Created during World War II and adopted as a pop culture icon, Wonder Woman, a DC superhero, turns 80 with a “little body of 20” and a lot of stories to tell. The Amazon, who appeared in comics, has participated in films and series and has been immortalized in the most diverse items, such as dolls, jewelry and in the collective imagination.
October 21, 1941 was the first for Wonder Woman in DC Comics. The character debuted in the magazine All Star Comics #8, with the story Introducing Wonder Woman. Since then, Princess Diana of Themyscira – an island paradise –, known for the civil identity of Diana Prince, has never lost her place in DC stories and in the hearts of fans.
Rooted in Greek mythology, Wonder Woman has had her story changed a few times. In the latest version, she is the biological daughter of Zeus and Hippolyta and is a true “porr woman*”: her physique doesn’t deny her Amazon origin; Diana is a strong warrior with superhuman gifts who fights for peace in a predominantly male world.
Wonder Woman’s Powers
Wonder Woman is one of the founding members of the Justice League and doesn’t lag behind her male counterparts: she has super strength, super speed, sharp reflexes and unusual stamina. As if that wasn’t enough, heroin still flies.
In addition to all these credentials, Diana is still super-intelligent — Athena, Goddess of Wisdom, has given her above-normal intelligence and the power of strategy. Oh, and she still has the beauty of the goddess Aphrodite. Little thing, is it?
The Amazon is also able to communicate with animals and has great empathy, which makes her a good diplomat. But when diplomacy ends, she has other resources to fall back on: her noose of truth, a weapon that forces captives to open their mouths, and her submission bracelets, which were made from the remnants of Zeus’ shield, are super strong and protect it. Even his beautiful royal tiara has powers: it serves as a boomerang and is capable of harming even Kryptonianians.
Wonder Woman’s Mission
Diana represents the possibility and potential of a life without war, hatred or violence, as described on the DC Comics website. For them, heroin is a beacon of hope for all who are in need. Its purpose is to protect the world from injustice in all its forms.
But Wonder Woman’s job is far from easy: she lives torn between her mission to promote peace and the need to fight the Earth’s widespread violence. Diana struggles to walk the line, torn between her warrior strength and her endless compassion.
Wonder Woman beyond comics
Actress and model Lynda Carter, who played Diana in the TV series.Source: CBS/Disclosure.
After an unsuccessful attempt to bring heroin to TV in 1974, ABC produced a film in November 1975 entitled The New Original Wonder Woman, starring Lynda Carter, a former Miss World with little acting experience.
The film was a hit and yielded two more episodes in April 1976 and 11 more episodes in a series that aired on the network weekly between 1976 and 1977, the year CBS took over the show and produced it for two more seasons.
In 2016, Warner Bros. Pictures brought DC Comics characters to the movies in the film Batman vs Superman: The Origin of Justice. The work was the first cinematic appearance of some of the comic book giant’s heroes, including Wonder Woman. Due to the character’s success, the heroine won her own movie the following year. In 2019, she returned to the big screen in Justice League.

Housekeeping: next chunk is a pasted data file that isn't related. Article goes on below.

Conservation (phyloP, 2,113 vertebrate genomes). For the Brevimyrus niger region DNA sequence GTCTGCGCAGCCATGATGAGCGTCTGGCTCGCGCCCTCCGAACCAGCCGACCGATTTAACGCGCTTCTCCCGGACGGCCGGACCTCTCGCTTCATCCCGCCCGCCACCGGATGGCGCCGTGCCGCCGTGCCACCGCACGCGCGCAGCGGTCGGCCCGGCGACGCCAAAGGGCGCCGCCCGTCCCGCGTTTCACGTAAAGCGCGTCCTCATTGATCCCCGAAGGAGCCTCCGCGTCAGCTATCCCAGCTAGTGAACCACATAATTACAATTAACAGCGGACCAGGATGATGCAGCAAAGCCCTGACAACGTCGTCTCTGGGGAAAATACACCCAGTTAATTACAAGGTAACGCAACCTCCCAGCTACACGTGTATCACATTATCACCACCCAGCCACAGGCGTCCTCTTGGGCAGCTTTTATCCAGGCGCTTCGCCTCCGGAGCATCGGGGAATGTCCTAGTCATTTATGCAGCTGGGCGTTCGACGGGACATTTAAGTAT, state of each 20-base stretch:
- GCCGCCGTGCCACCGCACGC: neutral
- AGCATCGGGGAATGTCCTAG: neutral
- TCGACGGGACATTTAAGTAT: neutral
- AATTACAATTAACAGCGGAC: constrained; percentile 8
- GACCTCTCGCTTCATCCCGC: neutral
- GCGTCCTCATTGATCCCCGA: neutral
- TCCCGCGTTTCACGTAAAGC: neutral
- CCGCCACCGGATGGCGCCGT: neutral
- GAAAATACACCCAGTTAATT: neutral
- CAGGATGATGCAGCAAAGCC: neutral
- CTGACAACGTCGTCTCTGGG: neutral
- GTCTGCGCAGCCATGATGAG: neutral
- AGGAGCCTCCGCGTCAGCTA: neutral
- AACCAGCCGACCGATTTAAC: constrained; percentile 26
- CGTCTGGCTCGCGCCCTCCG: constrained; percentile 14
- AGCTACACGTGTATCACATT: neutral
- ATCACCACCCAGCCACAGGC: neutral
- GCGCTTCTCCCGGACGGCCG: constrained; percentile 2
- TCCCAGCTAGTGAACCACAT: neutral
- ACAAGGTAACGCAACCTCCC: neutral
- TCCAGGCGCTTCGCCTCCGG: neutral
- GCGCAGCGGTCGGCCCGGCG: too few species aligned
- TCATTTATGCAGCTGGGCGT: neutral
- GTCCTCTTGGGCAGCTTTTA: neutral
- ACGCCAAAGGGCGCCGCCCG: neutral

The heroine’s last movie was Wonder Woman 1984, launched in 2020 on the HBO Max service. Wonder Woman 3 is in progress and a spin-off about the Amazons is in production, but there is still no confirmation if it will be a movie or a series. According to international press, the heroine is likely to soon win an animated series based on her films at the DC Universe.
Wonder Woman and Feminism
Considered a feminist by many, her “biographer”, writer and historian Jill Lepore said in an interview with the magazine Cult, that Wonder Woman is a feminist but has a complicated relationship with the cause. in your book The Secret Story of Wonder Woman, Jill tackles the heroine’s ambiguities.
According to the writer, Diana “is sexualized but powerful; fragile and at the same time strong; raised by a man but undeniably a feminist.” The character was conceived by polygamous psychologist William Moulton Marson, who was inspired by his three wives – among them, the feminist Margaret Sanger, who was a nurse, sexologist, writer and birth control activist.
In 2016, Wonder Woman was named Women’s Ambassador to the UN, but lost her seat after criticism that the vacancy should be for a real woman. The following year, the movie Wonder Woman, despite being well received, was criticized by feminists for bringing actress Gal Gadot in excessively low-cut looks.
In the interview with Cult, Jill recalled that although Diana graduates from university early in her saga, what drives her away from her home island is her interest in one man: Steve Trevor, a pilot in the British army.
The historian said, however, that, in many ways, the creation of Wonder Woman was very important for women and especially for feminists. Diana was the first to show that women can be super-powerful too.
Is that you? Did you follow the trajectory of Wonder Woman? What do you think of the character? Let us know in the comments and celebrate this iconic character’s birthday with us!